BMA figures for England show starling rise in mental health out of area placements

New figures uncovered by the BMA show a startling rise in the number of mental health patients in England being sent out of area for treatment, with one patient from Somerset being sent to a care facility in the Highlands, 587 miles away.

The figures, provided by trusts and clinical commissioning groups (CCG) in response to Freedom of Information requests, found that 5,876 adults were sent out of area for mental health treatment in 2016/17, a rise of almost 40 per cent from 4,213 in 2014/15.

The findings also revealed that the amount spent on placing patients in out-of-area beds rose by 47 per cent from £108m in 2014/15 to £159m in 2016/17.

Patients sent away from home for treatment could expect an average round-trip drive of up to seven and a half hours to see friends and family. If relying on public transport, the average travel time to an ‘out of area’ placement could be as great as 13 hours.

The five trusts which sent the most adults out of area in 2016/17 were:

• Kent and Medway NHS and Social Care Partnership Trust – 586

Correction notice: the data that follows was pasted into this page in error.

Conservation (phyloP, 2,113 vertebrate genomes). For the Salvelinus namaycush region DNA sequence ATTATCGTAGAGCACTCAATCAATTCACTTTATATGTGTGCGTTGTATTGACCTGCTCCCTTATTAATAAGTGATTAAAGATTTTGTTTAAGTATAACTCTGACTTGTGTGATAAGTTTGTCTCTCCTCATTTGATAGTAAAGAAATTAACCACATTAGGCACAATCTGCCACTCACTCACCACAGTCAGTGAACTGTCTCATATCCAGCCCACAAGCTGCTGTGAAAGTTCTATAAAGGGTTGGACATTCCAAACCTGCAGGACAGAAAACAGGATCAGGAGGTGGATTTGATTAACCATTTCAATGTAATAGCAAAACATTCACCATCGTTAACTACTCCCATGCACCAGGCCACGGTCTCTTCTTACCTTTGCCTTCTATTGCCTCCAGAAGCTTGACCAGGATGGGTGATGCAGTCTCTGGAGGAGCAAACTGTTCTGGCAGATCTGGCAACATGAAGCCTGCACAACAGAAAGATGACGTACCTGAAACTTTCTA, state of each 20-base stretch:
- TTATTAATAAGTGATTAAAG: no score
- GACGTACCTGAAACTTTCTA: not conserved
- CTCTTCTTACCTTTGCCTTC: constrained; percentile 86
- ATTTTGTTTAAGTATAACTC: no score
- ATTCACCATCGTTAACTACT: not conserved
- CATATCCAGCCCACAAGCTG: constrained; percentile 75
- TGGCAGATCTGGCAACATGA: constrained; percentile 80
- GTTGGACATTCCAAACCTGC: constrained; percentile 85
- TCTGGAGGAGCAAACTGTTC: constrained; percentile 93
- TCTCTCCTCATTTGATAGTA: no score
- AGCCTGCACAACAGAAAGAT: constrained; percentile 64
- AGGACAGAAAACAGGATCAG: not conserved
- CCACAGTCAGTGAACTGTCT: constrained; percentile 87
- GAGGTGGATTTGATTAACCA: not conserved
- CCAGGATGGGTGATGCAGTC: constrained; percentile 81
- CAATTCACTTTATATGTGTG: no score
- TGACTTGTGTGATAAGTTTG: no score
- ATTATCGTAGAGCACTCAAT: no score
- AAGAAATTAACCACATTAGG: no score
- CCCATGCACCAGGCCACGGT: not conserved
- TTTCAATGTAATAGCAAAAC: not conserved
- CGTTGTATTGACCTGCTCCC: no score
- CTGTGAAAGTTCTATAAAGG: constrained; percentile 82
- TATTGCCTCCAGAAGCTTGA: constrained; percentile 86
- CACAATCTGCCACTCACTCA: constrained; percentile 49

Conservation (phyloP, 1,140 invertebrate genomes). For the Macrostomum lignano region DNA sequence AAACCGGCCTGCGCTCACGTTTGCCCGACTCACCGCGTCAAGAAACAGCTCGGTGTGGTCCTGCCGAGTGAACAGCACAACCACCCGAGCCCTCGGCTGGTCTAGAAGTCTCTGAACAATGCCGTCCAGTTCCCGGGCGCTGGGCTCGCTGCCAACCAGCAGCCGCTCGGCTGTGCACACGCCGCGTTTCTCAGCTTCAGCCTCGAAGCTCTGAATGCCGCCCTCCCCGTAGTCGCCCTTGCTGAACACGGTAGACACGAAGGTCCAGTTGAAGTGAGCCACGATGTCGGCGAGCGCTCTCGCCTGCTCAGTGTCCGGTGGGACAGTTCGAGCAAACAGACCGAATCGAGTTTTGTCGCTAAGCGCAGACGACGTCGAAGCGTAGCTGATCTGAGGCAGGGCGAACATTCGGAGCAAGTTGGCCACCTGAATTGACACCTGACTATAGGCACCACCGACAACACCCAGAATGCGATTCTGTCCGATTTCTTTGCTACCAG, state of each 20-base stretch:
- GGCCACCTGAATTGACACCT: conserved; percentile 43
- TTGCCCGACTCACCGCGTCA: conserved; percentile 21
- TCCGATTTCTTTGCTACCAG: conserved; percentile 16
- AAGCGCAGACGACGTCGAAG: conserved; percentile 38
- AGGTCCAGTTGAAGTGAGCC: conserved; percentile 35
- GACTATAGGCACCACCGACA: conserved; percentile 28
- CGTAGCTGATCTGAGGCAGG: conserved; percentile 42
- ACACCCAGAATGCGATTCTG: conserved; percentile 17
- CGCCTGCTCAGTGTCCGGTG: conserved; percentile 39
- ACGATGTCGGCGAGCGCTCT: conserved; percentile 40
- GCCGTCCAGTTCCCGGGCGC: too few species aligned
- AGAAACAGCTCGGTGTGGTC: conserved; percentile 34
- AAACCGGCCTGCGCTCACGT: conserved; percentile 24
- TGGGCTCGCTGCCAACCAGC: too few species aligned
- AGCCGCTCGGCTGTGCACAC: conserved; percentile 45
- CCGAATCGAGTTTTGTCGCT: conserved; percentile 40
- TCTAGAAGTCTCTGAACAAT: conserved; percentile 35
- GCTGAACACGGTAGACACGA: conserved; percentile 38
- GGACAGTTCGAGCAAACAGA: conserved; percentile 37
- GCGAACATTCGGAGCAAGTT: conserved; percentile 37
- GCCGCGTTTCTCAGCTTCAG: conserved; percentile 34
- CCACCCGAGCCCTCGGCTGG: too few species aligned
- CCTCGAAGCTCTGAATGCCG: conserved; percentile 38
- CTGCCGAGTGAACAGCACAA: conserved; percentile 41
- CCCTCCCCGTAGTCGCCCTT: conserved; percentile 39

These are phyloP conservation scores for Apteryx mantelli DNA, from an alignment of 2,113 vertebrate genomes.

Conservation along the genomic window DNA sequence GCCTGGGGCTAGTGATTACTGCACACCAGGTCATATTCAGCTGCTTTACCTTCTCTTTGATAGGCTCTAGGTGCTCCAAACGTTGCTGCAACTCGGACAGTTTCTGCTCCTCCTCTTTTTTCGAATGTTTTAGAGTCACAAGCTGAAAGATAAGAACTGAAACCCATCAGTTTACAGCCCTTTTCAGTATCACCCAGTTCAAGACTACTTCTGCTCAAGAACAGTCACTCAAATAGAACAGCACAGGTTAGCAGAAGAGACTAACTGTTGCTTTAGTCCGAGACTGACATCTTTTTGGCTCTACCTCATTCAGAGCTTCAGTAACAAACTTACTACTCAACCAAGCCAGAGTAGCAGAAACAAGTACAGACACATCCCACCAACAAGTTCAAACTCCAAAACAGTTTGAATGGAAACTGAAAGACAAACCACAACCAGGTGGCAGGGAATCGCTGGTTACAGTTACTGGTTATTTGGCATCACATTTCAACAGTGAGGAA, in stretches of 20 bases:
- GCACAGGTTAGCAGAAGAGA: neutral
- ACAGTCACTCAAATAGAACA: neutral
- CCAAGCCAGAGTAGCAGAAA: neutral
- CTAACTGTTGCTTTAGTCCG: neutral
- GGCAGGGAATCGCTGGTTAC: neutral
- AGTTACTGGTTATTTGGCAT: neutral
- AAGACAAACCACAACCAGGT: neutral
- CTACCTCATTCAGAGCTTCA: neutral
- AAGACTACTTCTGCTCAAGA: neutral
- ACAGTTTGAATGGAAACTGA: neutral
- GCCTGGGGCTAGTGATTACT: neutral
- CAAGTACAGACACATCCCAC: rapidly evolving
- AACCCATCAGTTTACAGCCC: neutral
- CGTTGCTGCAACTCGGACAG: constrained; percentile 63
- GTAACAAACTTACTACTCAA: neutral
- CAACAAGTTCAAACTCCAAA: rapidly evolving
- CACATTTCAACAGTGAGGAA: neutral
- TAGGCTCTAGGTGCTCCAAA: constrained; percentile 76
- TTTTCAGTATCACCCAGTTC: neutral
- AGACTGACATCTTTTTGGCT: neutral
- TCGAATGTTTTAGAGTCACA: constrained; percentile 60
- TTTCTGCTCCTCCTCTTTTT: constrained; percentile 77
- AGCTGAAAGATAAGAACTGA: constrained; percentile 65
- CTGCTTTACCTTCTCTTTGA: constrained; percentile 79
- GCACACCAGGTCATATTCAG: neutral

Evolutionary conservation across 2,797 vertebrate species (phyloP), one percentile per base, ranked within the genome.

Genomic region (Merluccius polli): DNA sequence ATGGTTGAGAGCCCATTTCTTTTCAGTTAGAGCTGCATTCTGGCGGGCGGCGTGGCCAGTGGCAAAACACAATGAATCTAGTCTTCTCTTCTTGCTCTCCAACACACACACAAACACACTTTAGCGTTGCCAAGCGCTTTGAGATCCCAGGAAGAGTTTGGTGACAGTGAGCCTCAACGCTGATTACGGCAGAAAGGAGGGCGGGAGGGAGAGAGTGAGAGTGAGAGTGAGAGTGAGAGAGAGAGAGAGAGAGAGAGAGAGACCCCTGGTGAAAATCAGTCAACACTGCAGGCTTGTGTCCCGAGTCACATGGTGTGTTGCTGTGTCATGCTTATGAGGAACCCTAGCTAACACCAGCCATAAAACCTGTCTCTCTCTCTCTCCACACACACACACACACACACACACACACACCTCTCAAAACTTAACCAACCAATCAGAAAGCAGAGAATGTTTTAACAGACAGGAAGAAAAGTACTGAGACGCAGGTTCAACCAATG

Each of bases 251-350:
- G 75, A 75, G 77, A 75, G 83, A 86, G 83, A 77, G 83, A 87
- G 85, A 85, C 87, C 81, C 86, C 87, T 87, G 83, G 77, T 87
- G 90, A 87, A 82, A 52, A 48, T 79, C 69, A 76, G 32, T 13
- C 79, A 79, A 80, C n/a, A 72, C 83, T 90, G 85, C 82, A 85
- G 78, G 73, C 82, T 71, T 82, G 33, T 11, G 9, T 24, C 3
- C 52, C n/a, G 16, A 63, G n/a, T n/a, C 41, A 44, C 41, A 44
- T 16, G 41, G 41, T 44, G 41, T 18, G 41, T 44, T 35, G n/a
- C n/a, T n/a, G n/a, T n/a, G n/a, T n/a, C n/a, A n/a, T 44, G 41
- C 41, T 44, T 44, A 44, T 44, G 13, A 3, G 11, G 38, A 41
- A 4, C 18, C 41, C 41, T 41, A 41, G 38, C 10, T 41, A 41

• Barnet, Enfield and Haringey Mental Health NHS Trust – 410
• Manchester Mental Health and Social Care Trust – 372
• Norfolk and Suffolk NHS Foundation Trust – 359
• Oxleas NHS Foundation Trust – 316

The five greatest distances patients had to travel to receive care were:

• Somerset Partnership NHS Foundation Trust to NHS Highland – 587 miles
• Oxford Health NHS Foundation Trust to New Craigs Hospital Inverness – 532 miles
• Oxford Health NHS Foundation Trust to Cornhill Hospital NHS Grampian – 497 miles
• Dorset Healthcare University NHS Foundation Trust to Priory Middleton – 323 miles
• Leeds and York Partnership NHS Foundation Trust to Glenbourne Unit Berrisode – 312 miles

The investigation also found that Leicestershire, Derbyshire and parts of north London have been left with no NHS beds for female patients in need of intensive psychiatric care.

In response to the findings, NHS consultant psychiatrist and mental health policy lead of the BMA’s consultants committee Dr Andrew Molodynski said:  “The practice of sending patients with severe mental health problems to beds hundreds of miles away from their home and families has become endemic in the NHS. The government needs to get a handle on this situation because patients are being routinely failed by a system at breaking point, with tragic consequences.

“Being sent long distances for treatment has an impact on patients’ care and recovery. There have been tragic cases where coroners have ruled that the difficulties families have visiting a relative receiving care, as well as poor communication between hospitals in other regions and local mental health services contributed to deaths.”